• 1697: Rachel (I find it interesting that ancestors in this period frequently named a child in the second marriage for the spouse from the first marriage.)
  • 1697: Rachel’s twin, Andrea.
  • 1699: Margery (Named for her paternal grandmother)
  • 1700/1701: Joseph
  • 1703: Theophilus (Named for his maternal grandfather Theophilus Eaton, former Governor)
  • 1705: Mary

Captain John Morgan’s Life

Besides rising through the ranks of the Militia, he held important offices in his communities. He followed in his father’s footsteps and those of his brother James in both the military service and civic service. He was an Indian Commissioner and Advisor. He also was chosen as a deputy to the General Court from New London in 1690 and from Preston in 1693 and 1694.

Being an Indian commissioner must have been very serious business. In 1637, a vicious battle had virtually destroyed the Pequot people, and for the first time the English settlers felt safe in New London. Serious settlement began in the 1650s, so John’s family were among the first settlers in New London County when they arrived in 1650. The English turned from fighting to trading with the Pequots and purchasing land from them, working as later settlers in the Western United States would do to “civilize” the “savages.”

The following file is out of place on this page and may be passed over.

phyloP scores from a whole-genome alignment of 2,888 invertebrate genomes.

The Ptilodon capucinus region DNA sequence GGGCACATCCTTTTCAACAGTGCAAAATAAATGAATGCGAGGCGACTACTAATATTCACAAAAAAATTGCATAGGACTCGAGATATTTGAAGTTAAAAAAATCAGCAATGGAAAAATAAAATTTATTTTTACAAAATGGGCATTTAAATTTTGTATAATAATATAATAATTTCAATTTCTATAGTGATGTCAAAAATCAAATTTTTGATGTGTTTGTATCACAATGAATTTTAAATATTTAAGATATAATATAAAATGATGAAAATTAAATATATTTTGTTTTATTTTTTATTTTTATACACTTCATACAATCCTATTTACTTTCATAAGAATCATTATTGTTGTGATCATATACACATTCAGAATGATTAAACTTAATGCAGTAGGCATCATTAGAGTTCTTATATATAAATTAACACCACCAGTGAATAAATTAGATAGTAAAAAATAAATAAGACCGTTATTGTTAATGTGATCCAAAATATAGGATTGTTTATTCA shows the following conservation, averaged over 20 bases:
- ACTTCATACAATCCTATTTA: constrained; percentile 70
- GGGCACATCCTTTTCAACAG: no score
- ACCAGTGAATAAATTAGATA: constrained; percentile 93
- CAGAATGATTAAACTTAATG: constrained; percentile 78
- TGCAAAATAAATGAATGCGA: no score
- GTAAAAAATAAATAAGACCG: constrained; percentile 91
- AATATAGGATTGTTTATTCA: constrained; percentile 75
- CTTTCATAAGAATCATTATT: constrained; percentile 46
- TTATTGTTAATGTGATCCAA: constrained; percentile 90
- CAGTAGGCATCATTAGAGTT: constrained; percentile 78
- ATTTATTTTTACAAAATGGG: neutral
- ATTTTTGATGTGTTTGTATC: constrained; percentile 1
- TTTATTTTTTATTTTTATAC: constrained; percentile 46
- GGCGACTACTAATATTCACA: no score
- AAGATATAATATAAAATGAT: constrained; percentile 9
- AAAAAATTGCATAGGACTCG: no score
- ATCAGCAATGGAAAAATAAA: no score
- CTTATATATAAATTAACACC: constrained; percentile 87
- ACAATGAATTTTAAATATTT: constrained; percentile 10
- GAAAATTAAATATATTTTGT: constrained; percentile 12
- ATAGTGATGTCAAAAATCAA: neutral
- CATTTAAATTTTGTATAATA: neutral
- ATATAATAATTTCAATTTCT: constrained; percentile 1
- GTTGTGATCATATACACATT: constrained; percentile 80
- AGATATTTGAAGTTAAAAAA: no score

What the Records Show (Or Don’t)

My biggest frustration in researching these Morgans is that I have not found clues as to their livelihood. I have to assume that most were farmers. In John Morgan’s case, he moved away from the Bay of Groton, but stayed along the river. This could have to do with sea trade, but also could be because of fertile land in a river valley. Unfortunately, his will does not give me any clues.

I have only second-hand information from the book called History of James Morgan of New London, Connecticut and his Descendants. That book relates part of the will, written on 23 August 1711. Probate date 12 February, 1712, so although I do not have proof of a death date, he had to have died between those two dates.